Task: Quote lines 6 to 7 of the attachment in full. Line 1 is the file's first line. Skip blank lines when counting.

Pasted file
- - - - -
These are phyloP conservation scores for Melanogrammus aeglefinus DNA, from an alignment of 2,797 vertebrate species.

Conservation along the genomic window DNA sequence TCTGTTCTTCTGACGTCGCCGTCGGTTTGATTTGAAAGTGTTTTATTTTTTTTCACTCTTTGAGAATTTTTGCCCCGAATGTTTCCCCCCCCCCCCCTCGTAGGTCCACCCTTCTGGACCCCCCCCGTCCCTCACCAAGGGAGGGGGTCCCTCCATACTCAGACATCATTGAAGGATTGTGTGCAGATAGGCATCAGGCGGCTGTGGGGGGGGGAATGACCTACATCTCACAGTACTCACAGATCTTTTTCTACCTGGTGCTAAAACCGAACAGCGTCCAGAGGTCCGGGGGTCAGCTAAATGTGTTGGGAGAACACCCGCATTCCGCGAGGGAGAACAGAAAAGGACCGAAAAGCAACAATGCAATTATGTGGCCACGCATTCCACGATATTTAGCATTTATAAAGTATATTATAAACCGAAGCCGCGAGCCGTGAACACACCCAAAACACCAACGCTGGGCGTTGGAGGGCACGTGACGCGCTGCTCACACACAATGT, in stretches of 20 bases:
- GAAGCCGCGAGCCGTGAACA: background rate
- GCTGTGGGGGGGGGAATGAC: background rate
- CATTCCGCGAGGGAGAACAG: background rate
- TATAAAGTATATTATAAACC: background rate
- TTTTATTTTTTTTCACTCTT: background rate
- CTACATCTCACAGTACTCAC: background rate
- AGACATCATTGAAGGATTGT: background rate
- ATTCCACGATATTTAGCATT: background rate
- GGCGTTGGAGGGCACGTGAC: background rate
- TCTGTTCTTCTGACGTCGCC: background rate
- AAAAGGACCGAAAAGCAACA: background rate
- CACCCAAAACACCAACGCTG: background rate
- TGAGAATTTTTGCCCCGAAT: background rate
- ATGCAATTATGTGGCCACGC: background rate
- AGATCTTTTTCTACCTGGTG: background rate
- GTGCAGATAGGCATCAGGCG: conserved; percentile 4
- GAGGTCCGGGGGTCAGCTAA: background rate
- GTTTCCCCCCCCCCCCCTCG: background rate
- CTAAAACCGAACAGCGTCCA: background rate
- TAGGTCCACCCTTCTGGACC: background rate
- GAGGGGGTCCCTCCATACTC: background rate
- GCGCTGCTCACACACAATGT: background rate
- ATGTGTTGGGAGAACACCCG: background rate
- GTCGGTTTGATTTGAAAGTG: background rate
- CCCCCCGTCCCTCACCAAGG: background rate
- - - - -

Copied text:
- TATAAAGTATATTATAAACC: background rate
- TTTTATTTTTTTTCACTCTT: background rate